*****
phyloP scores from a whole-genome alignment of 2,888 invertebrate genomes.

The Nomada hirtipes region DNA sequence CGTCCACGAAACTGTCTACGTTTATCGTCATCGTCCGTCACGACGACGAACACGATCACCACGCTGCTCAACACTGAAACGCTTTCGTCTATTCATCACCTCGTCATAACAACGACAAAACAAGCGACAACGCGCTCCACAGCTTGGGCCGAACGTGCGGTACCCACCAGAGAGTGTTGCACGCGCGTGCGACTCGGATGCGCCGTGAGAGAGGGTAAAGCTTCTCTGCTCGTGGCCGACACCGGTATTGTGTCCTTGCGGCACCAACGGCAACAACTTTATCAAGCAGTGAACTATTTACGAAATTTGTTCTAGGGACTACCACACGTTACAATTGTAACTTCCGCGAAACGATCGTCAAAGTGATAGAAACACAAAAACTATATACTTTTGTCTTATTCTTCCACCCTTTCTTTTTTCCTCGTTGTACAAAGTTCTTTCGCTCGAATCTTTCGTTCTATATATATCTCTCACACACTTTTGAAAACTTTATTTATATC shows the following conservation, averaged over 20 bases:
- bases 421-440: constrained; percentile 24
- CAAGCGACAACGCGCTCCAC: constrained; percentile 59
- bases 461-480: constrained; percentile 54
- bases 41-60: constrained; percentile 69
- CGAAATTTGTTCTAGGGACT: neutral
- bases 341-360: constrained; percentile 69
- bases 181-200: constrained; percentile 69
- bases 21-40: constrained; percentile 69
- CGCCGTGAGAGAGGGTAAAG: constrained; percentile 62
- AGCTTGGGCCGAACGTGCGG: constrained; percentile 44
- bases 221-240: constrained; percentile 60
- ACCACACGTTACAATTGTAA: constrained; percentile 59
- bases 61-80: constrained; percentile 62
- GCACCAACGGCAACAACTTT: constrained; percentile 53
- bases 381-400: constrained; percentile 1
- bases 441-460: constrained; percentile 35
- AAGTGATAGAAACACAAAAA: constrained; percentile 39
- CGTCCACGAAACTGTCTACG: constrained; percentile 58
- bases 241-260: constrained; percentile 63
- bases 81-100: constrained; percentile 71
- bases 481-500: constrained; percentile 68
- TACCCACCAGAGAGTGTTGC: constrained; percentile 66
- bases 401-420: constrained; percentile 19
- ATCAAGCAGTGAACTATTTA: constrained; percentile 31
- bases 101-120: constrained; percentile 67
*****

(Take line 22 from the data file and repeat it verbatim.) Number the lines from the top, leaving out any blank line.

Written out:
- bases 81-100: constrained; percentile 71